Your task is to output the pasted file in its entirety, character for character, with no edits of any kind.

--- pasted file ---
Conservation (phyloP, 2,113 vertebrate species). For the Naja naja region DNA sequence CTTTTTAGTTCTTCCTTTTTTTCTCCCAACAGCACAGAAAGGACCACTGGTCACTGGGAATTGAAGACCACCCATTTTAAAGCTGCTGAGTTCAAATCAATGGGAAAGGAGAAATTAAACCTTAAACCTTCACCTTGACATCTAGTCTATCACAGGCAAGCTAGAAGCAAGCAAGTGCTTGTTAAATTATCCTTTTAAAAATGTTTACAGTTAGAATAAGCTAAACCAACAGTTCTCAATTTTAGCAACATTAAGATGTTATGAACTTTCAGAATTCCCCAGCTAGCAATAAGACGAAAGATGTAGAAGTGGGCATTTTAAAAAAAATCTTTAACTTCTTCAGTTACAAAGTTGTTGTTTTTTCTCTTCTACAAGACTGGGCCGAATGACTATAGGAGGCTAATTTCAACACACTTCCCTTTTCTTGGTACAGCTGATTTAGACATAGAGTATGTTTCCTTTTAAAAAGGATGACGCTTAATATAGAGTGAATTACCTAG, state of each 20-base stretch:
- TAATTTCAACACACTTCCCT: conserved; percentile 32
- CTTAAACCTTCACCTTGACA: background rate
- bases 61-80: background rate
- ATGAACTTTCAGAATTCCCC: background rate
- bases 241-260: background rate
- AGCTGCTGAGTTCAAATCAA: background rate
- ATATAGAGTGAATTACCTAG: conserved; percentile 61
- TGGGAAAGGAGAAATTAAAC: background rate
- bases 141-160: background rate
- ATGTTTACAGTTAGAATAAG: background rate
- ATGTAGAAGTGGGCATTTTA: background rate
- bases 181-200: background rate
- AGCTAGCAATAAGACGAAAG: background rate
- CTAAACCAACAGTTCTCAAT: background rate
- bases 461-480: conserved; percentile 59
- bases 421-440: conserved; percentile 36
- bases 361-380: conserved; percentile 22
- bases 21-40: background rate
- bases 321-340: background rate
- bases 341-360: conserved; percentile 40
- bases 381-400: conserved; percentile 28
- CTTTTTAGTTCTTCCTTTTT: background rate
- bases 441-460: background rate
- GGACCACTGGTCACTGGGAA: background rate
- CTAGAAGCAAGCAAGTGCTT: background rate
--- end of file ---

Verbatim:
Conservation (phyloP, 2,113 vertebrate species). For the Naja naja region DNA sequence CTTTTTAGTTCTTCCTTTTTTTCTCCCAACAGCACAGAAAGGACCACTGGTCACTGGGAATTGAAGACCACCCATTTTAAAGCTGCTGAGTTCAAATCAATGGGAAAGGAGAAATTAAACCTTAAACCTTCACCTTGACATCTAGTCTATCACAGGCAAGCTAGAAGCAAGCAAGTGCTTGTTAAATTATCCTTTTAAAAATGTTTACAGTTAGAATAAGCTAAACCAACAGTTCTCAATTTTAGCAACATTAAGATGTTATGAACTTTCAGAATTCCCCAGCTAGCAATAAGACGAAAGATGTAGAAGTGGGCATTTTAAAAAAAATCTTTAACTTCTTCAGTTACAAAGTTGTTGTTTTTTCTCTTCTACAAGACTGGGCCGAATGACTATAGGAGGCTAATTTCAACACACTTCCCTTTTCTTGGTACAGCTGATTTAGACATAGAGTATGTTTCCTTTTAAAAAGGATGACGCTTAATATAGAGTGAATTACCTAG, state of each 20-base stretch:
- TAATTTCAACACACTTCCCT: conserved; percentile 32
- CTTAAACCTTCACCTTGACA: background rate
- bases 61-80: background rate
- ATGAACTTTCAGAATTCCCC: background rate
- bases 241-260: background rate
- AGCTGCTGAGTTCAAATCAA: background rate
- ATATAGAGTGAATTACCTAG: conserved; percentile 61
- TGGGAAAGGAGAAATTAAAC: background rate
- bases 141-160: background rate
- ATGTTTACAGTTAGAATAAG: background rate
- ATGTAGAAGTGGGCATTTTA: background rate
- bases 181-200: background rate
- AGCTAGCAATAAGACGAAAG: background rate
- CTAAACCAACAGTTCTCAAT: background rate
- bases 461-480: conserved; percentile 59
- bases 421-440: conserved; percentile 36
- bases 361-380: conserved; percentile 22
- bases 21-40: background rate
- bases 321-340: background rate
- bases 341-360: conserved; percentile 40
- bases 381-400: conserved; percentile 28
- CTTTTTAGTTCTTCCTTTTT: background rate
- bases 441-460: background rate
- GGACCACTGGTCACTGGGAA: background rate
- CTAGAAGCAAGCAAGTGCTT: background rate